We’ve told you about the Indian government’s aim to go all-electric with vehicles by 2030, a plan that has been seen as best as ambitious by different sections of the car industry. With the target not too far away, a lot of manufacturers are seriously considering introducing affordable electric vehicle technology in the country. Expanding on the same, Hyundai India will soon conduct a feasibility study of a new electric mini SUV towards the second half of 2018, as reported by TOI. The South Korean auto giant is also contemplating at introducing the electric versions of its popular selling Hyundai Grand i10 and i20 hatchbacks.
While Hyundai has largely been a conventional automaker in the country, its plans to introduce hybrid versions of existing cars have been indefinitely dropped due to the high taxation on hybrids under the new GST regime. Electric cars then, seem to be the company’s next best option. Elaborating on the same, Hyundai India – Managing Director, Y K Koo said that electric cars are a focus for the manufacturer, which comply with the government’s policy and norms.
Elaborating on the strategy to implement electric cars on lower-segment products, Koo said that small cars are more convenient, easy and more practical for electric technology than bigger sized vehicles when it comes to the Indian market. The Indian electric market hasn’t seen any significant growth, despite the conventional car industry seeing some impressive numbers. Mahindra continues to remain the only mainstream electric car manufacturer, even as Maruti Suzuki and Tata Motors are catching up with their own iterations of EVs. If the feasibility test for the mini electric SUV yields positive results, Hyundai too could join the electric bandwagon.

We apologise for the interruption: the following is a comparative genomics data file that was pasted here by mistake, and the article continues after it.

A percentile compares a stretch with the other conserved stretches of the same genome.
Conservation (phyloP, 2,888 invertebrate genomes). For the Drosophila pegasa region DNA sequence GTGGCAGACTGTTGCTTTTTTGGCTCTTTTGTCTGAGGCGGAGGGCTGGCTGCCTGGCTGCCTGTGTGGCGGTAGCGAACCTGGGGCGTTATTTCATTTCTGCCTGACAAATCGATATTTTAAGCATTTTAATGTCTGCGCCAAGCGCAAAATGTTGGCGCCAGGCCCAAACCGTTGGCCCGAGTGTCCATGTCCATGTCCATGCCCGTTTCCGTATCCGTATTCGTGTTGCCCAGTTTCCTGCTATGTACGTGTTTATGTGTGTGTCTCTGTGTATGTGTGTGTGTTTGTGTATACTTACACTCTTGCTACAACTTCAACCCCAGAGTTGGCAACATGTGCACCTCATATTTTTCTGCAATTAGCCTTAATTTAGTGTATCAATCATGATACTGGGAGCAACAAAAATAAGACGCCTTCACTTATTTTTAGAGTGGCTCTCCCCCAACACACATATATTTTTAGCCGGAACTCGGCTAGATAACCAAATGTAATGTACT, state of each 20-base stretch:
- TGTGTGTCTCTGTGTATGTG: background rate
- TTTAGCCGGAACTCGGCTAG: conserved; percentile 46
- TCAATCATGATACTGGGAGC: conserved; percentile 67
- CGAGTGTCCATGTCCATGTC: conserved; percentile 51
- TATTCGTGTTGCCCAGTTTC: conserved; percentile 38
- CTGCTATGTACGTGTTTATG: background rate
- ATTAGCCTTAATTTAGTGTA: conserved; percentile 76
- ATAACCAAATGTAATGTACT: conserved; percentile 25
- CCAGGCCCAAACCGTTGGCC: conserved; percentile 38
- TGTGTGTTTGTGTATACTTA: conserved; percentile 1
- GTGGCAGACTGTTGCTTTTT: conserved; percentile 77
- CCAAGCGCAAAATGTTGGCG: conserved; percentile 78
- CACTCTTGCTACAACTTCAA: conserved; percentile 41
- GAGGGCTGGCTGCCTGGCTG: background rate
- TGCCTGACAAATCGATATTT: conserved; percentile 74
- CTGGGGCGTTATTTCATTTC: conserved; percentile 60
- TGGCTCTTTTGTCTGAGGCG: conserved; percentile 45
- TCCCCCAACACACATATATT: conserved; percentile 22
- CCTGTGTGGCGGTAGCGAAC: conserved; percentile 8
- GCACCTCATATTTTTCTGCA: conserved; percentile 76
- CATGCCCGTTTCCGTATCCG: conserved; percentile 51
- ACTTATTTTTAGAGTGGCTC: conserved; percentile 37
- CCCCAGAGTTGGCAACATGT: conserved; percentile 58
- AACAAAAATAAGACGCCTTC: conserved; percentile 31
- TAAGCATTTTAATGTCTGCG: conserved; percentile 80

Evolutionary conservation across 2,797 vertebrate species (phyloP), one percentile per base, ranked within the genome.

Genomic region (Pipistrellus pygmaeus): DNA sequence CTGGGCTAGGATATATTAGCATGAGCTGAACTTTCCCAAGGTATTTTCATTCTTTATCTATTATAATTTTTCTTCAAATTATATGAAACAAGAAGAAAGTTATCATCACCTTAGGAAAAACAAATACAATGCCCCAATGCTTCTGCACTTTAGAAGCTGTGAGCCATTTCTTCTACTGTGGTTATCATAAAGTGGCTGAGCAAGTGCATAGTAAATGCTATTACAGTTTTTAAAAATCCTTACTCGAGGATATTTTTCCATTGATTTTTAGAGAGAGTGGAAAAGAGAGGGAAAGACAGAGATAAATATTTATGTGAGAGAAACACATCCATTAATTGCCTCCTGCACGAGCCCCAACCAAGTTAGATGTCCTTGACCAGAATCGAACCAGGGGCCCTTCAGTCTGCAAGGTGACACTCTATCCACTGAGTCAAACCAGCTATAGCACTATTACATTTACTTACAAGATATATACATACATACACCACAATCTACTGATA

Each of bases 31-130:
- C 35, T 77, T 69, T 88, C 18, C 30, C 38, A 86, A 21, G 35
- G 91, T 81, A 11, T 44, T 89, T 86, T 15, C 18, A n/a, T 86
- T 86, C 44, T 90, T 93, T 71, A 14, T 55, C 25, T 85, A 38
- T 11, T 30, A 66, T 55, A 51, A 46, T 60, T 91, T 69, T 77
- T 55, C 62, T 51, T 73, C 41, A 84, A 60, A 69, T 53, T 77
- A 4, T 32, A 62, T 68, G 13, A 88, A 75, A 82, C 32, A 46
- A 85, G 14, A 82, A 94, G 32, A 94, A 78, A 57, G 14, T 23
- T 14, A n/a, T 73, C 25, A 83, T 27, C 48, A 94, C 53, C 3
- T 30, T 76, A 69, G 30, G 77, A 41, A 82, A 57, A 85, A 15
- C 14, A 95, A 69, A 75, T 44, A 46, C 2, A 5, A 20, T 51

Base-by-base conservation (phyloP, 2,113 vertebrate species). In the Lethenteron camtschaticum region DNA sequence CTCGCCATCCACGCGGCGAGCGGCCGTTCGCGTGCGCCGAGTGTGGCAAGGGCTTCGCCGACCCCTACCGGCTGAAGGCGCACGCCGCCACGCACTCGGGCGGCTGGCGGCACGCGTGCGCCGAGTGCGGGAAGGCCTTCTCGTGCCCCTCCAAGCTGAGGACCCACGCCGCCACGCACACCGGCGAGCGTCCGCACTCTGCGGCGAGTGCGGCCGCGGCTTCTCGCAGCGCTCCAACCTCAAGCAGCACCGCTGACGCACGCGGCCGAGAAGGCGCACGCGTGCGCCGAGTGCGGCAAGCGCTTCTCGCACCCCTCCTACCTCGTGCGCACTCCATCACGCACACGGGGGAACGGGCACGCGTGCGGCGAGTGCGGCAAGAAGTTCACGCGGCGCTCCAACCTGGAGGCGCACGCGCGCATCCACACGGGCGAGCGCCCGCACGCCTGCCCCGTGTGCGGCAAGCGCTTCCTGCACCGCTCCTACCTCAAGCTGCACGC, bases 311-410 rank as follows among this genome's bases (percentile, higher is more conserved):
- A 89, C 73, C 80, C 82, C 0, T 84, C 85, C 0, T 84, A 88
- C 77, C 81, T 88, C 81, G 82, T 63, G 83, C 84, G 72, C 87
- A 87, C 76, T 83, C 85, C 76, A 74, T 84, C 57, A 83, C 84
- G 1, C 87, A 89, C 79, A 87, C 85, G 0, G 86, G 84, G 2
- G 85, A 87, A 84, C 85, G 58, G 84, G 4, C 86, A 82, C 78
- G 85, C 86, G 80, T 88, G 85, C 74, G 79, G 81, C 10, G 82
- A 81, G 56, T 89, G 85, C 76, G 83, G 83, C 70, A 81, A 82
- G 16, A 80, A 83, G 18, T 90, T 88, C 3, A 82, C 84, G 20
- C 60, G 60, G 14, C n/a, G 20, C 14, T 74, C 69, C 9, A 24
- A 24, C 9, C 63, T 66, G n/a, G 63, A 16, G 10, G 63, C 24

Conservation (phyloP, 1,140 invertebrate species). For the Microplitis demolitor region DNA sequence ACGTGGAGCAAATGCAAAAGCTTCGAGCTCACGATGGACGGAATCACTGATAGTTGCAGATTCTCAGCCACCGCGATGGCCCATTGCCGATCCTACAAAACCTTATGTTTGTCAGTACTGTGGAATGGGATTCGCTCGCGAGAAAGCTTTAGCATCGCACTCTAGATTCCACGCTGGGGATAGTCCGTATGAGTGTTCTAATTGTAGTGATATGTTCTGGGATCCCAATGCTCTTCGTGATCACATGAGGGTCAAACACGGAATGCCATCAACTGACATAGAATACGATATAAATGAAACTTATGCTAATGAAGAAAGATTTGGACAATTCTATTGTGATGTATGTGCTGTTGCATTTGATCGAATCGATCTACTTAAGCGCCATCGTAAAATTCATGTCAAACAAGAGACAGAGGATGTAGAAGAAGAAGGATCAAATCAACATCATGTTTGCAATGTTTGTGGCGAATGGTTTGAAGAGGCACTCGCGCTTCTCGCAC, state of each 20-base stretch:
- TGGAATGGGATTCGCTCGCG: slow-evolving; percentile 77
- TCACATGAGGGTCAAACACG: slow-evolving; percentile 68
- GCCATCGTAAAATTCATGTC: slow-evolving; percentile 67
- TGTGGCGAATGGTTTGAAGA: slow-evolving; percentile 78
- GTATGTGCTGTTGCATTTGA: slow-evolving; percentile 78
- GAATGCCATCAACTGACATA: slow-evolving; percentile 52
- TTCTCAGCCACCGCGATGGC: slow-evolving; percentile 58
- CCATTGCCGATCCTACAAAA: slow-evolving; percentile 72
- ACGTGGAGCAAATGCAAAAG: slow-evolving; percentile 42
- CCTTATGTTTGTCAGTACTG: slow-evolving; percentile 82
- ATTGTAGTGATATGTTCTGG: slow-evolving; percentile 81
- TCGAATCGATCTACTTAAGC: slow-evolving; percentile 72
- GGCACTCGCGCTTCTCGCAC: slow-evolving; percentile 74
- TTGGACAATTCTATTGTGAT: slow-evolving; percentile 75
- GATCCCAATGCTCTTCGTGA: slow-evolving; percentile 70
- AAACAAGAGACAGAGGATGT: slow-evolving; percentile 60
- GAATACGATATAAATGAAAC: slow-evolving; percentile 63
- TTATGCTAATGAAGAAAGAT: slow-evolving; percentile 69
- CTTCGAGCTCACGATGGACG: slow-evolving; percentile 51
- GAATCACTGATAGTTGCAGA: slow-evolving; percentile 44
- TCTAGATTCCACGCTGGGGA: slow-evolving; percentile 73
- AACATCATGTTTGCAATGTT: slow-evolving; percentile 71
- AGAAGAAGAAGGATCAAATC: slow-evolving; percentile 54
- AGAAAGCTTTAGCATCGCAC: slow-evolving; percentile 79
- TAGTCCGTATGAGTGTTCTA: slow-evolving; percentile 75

That said, Koo said that no estimate can be given on the possible investments for setting up for electric vehicles in India. The company already has electric vehicle technology available globally for developed markets, which could be adapted for Indian conditions. In fact, Hyundai is planning its first small all-electric SUV internationally next year, which will be based on an existing platform and will be sold as a Kia offering as well. The electric SUV will have a range of more than 300 km, the automaker said earlier this year.
As far as the shift to electric cars is concerned, Hyundai believes that the government should offer more benefits to facilitate transfer to EVs for manufacturers and customers. Koo added that there is also the need for robust infrastructure like charging stations for electric cars.
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